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In short, it is the beginning of a transition to value-based care, otherwise known as pay-for-performance. It changes the way that Medicare rewards clinicians for value over volume.
The Medicare Access and CHIP Reauthorization Act of 2015 (MACRA) is the most significant piece of healthcare legislation since the Affordable Care Act in 2010. It establishes a Quality Payment Program (QPP), an incentive program that consists of two payment tracks: Merit-Based Incentive Payment System (MIPS) and Advanced Alternative Payment Models (APMs). Performance measurements for the QPP began on January 1, 2017.
If you are a physician who provides services to patients that you bill for under the Medicare Physician Fee Schedule (i.e., if you see “traditional” Medicare patients), you are likely subject to the QPP.
The QPP applies to Physicians, including doctors of: medicine, osteopathy, osteopathic practitioners, dental surgery, dental medicine, podiatric medicine, optometry, and chiropractors, Physicians Assistants (PAs), Nurse Practitioners (NPs), Clinical Nurse Specialists (CNS), Certified Registered Nurse Anesthetists (CRNSs), Physical Therapists, Occupational Therapists, Qualified Speech-Language Pathologists, Qualified Audiologists, Clinical Psychologists, Registered dietitian or nutrition professionals and groups of such clinicians.. An Eligible Clinician (EC) is any provider who sees greater than 200 Medicare patients and bill more than $90,000 in Medicare Part B Allowed charges and provide more than 200 covered professional services to Part B patients. If a provider exceeds only one or two of the three above criteria, they do have the option to elect to opt-in.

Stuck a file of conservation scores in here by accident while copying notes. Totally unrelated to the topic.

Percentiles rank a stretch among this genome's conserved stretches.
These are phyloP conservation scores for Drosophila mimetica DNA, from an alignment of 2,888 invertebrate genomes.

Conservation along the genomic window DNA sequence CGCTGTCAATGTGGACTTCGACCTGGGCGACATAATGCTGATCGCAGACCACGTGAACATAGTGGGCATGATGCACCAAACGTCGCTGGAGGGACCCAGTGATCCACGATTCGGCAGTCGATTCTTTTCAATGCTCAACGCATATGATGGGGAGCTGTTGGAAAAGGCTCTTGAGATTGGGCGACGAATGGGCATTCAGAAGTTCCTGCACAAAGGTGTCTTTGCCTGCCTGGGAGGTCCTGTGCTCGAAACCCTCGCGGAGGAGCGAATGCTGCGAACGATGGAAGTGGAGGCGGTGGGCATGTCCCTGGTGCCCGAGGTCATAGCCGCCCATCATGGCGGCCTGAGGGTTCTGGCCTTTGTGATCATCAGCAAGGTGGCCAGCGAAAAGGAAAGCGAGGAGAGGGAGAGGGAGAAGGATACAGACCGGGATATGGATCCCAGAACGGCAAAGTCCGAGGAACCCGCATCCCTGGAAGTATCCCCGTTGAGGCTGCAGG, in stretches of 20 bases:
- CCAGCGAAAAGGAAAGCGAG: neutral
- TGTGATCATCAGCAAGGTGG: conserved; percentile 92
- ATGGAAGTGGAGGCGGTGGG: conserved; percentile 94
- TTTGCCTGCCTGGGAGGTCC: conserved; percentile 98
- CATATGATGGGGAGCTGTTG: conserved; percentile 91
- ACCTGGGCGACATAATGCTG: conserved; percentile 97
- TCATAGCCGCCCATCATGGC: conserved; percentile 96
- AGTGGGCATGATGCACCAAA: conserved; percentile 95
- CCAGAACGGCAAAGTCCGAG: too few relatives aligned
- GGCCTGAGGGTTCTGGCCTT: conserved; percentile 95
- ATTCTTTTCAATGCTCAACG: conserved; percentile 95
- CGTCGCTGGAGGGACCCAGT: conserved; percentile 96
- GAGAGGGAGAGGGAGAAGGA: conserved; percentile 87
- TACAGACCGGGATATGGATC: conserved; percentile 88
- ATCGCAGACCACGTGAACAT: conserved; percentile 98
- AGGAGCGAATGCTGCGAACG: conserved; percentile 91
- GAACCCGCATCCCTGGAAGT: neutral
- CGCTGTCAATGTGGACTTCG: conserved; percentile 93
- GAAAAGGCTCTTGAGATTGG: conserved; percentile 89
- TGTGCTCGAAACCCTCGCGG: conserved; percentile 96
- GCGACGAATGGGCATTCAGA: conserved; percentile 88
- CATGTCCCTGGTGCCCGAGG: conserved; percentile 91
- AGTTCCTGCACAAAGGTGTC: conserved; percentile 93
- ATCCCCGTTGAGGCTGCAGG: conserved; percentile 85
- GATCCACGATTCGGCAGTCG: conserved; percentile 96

Under the QPP, physicians are rewarded for providing high-quality, low-cost care and for engaging in quality improvement activities. Many of these activities are already a part of your practice workflow, and you will now be compensated for their contributions to quality patient care.
Unless you qualify for an exemption from MIPS in 2020, you will receive a -9% payment adjustment to your Medicare Part B fee-for-service (FFS) claims in 2022 if you do not participate.
CMS no longer offers the “test” and “partial” participation options that were available as part of the 2017 transition year policies. Physicians’ MIPS scores are determined on their overall performance in each of the four MIPS categories compared to the CMS performance threshold score for a given year. Physicians will receive a score in each category, and their MIPS final score will be the sum of the weighted score of each category.
Providers that participate in non-advanced APMs or advanced models that do not achieve qualifying thresholds fall under the “MIPS APM” category. These providers must participate in MIPS but are exempt from some of the reporting requirements while earning additional points in others.